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The need for such programs arises from the presence of certain peculiarities in standard screenplay format which are not handled well by generic word processors. A good example would be the formatting and revision-tracking requirements of shooting scripts. The page-break constraints imposed by standard screenplay format are also difficult to implement using standard word processors.
Most of the major screenwriting programs are standalone desktop applications. These include Celtx, DreamaScript, Fade In Professional Screenwriting Software, Final Draft, Scrivener, Montage, Movie Magic Screenwriter, Storyist, Movie Outline, Page 2 stage, Plot Builder, Practical Scriptwriter, Script It! and Sophocles.
There are also mobile screenwriting apps which run on mobile devices. This type of application allows users to create new scripts as well as import existing scripts from major screenwriting programs such as Fade In, Final Draft and Celtx. This includes Scripts Pro. Other solutions include web applications which run in a web browser with no software to install. These include ScriptBuddy, PlotBot, WriterDuet, and YouMeScript.
There is also a plain text screenwriting syntax called Fountain, co-developed by screenwriter John August, which enables writing screenplays in any basic text environment, be it dedicated writing software, email or theoretically even any text that can be identified and recovered through OCR.
Many other programs are available as add-ins for generic word processors such as Microsoft Word. An example is Script Wizard. There is also a package for LaTeX called screenplay, as well as a template for Pages.
The first screenwriting software was a standalone script formatter, Scriptor, from Screenplay Systems. It took a text file generated by a word processor and inserted the proper page break tags. When used in conjunction with a TSR program such as SmartKey or ProKey—keyboard utilities that assigned a sequence of commands to keystroke combinations—the "dot commands" that Scriptor required could be inserted semi-automatically. Additionally, keyboard macros could be programmed to properly indent and enter abbreviations—allowing a user to customize the working of the word processor.
SmartKey was popular with screenwriters from 1982–1987, after which word processing programs had their own macro features.
An update to Scriptor understood the style sheets used in Microsoft Word for DOS. And so the need for key macro programs was lessened. Scriptor's limitation was that once formatted it was difficult to re-import the resulting text back into a word processor for further editing.
The next generation of screenplay software hooked into Microsoft Word. Warren Script Application was initially released as a set of style sheets for Word for DOS. It was updated for Word for Windows circa 1988. gScript, a shareware script formatter/template, was released via CompuServe in 1989. It was included on the disk accompanying the book Take Word for Windows to the Edge, published by Ziff-Davis in 1993. It was subsequently updated and released commercially as ScriptWright.
This third generation of screenplay software consists of the standalone script writing programs such as Movie Magic Screenwriter, Final Draft, and Cinovation's Scriptware.
The latest generation adds online storage and collaboration.
List of software
- Adobe Story - An online collaborative suite by Adobe for screenwriting. There is a paid monthly subscription, but a free limited option is available.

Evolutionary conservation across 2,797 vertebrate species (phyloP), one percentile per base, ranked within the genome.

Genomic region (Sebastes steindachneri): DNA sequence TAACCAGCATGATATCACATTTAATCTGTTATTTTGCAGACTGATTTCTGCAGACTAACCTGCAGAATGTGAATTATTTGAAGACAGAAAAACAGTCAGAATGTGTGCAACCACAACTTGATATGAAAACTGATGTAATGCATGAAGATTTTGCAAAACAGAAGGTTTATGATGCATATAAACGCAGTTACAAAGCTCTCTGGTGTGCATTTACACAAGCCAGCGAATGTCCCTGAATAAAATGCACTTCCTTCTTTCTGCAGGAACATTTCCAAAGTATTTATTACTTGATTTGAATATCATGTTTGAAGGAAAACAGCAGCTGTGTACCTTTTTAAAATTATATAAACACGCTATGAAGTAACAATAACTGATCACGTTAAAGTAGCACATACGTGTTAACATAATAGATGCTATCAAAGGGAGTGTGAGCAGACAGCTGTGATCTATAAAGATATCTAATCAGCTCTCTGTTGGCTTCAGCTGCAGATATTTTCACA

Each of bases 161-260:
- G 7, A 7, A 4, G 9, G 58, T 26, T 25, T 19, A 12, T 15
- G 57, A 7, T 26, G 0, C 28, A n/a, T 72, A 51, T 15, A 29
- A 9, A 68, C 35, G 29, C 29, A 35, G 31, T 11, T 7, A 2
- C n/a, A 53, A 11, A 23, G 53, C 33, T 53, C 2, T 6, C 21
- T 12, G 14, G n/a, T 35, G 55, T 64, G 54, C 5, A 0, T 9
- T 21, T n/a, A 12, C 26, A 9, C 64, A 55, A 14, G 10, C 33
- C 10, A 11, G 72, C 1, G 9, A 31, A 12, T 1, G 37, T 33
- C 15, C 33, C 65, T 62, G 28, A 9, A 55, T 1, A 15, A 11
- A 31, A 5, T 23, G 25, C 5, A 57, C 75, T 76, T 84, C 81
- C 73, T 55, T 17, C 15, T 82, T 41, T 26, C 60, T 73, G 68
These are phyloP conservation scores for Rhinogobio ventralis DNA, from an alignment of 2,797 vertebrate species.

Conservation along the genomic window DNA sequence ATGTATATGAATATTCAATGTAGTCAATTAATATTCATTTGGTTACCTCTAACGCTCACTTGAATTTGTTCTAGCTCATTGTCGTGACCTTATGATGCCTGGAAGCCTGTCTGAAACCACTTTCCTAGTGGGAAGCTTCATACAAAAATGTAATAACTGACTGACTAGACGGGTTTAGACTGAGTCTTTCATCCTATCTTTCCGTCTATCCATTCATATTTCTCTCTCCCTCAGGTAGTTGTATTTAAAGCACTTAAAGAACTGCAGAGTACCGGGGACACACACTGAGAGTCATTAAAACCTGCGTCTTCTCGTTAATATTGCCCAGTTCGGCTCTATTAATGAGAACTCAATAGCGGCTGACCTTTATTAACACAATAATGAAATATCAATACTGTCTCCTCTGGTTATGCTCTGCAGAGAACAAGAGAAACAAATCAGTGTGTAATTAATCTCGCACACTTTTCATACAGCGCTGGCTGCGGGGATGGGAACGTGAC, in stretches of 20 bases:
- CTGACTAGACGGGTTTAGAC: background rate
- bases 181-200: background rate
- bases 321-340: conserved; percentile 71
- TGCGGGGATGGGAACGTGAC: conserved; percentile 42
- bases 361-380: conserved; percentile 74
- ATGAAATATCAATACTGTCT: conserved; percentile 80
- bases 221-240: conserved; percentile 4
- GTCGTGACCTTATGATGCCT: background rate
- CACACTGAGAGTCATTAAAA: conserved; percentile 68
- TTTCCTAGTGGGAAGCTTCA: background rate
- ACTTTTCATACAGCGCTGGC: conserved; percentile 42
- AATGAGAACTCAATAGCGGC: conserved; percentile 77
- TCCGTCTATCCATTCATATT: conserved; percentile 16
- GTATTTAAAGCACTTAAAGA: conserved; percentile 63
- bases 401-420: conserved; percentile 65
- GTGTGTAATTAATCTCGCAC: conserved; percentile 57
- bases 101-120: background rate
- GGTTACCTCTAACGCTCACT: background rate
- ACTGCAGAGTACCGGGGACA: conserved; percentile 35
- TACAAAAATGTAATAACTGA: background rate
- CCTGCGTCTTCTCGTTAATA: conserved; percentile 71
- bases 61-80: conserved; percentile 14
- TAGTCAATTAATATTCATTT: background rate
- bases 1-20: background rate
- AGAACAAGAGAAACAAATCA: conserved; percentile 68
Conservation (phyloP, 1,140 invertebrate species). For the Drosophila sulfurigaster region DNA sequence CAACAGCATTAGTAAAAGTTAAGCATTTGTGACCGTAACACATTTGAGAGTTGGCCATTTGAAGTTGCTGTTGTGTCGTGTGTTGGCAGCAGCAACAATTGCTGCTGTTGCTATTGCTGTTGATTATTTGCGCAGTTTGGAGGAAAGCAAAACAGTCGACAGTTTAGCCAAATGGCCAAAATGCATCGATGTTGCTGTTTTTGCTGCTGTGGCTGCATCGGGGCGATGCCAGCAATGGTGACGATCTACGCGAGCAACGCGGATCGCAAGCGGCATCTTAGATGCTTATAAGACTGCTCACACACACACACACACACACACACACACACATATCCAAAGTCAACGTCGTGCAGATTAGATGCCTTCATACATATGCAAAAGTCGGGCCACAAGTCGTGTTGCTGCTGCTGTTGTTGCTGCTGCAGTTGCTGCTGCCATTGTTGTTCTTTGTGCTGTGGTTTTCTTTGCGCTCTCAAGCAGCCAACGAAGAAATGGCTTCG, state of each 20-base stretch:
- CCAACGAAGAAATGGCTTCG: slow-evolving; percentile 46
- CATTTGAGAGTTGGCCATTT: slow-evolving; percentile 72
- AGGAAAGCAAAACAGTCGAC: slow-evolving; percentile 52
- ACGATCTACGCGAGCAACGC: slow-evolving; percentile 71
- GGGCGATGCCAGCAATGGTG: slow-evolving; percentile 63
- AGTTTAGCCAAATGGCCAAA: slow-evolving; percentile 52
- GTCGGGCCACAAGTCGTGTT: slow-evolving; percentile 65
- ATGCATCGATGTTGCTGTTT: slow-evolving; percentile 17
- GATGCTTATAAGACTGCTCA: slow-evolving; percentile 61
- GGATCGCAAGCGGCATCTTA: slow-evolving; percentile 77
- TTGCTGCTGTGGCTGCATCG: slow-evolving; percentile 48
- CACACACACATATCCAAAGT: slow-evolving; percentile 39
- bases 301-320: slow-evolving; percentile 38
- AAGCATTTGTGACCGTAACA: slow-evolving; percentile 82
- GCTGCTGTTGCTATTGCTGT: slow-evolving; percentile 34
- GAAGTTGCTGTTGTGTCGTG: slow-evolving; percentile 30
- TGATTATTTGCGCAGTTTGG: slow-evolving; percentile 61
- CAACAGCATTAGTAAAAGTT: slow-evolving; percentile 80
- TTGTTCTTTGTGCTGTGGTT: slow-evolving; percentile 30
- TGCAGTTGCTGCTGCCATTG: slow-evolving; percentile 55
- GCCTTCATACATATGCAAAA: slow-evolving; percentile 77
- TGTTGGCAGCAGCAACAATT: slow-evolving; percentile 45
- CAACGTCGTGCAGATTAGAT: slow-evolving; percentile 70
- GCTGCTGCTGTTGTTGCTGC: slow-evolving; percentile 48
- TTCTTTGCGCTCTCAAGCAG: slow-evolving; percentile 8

- BPC-Screenplay - Screenwriting software for Microsoft Windows.
- Celtx - Free to register, but requires paid subscription for the full collaborative version. Browser-based, with apps for Mac OS X, IOS, and Android. Includes a mode for comic book script-writing.
- Fade In Professional Screenwriting Software - Professional screenwriting software for Mac OS X, Microsoft Windows and Linux, with mobile versions for iPhone, iPad and Android. Imports and exports Final Draft as well as most other major screenwriting software formats.
- Final Draft - Professional screenwriting software for Mac OS X and Microsoft Windows.
- FiveSprockets - A discontinued free, online, collaborative story-development and scriptwriting web-software.
- Montage software - Popular screenwriting software for Mac only.
- Movie Magic Screenwriter - Integrated professional screenwriting software. Available on Mac and Microsoft Windows.
- Movie Outline - Professional script writing and story development software for Mac and Windows.
- Page 2 stage - Free open-source software, designed specifically for Windows. Available in a variety of languages.
- Practical Scriptwriter - Professional script writing software for Windows. Formats cover Film, Stage, Radio and TV.
- Scripped - Professional browser-based screenwriting text editing software. (now defunct and no longer accessible)
- Scrivener (software) - A powerful content-generation tool for writers that allows you to concentrate on composing and structuring long and difficult documents for Mac OS X and Microsoft Windows.
- Slugline - A minimal distraction-free screenwriting app for Mac OS X, which uses the plain-text Fountain format.
- Sophocles - commercial story-development, scriptwriting and scheduling package (discontinued)
- Story Touch - Professional screenwriting software for Mac OS and Microsoft Windows. Story Touch is a complete software for dramatic development, allowing you to write and analyze your script at the same time. It has a free version.
- Trelby - A free and open source screenwriting program currently available for Linux and Microsoft Windows, with a Mac OS X port on the way.
- WriterDuet - Professional scriptwriting software for most platforms, which works seamlessly online and offline with a web and desktop application. It features real-time collaboration and infinite revision tracking. Free and paid versions are available.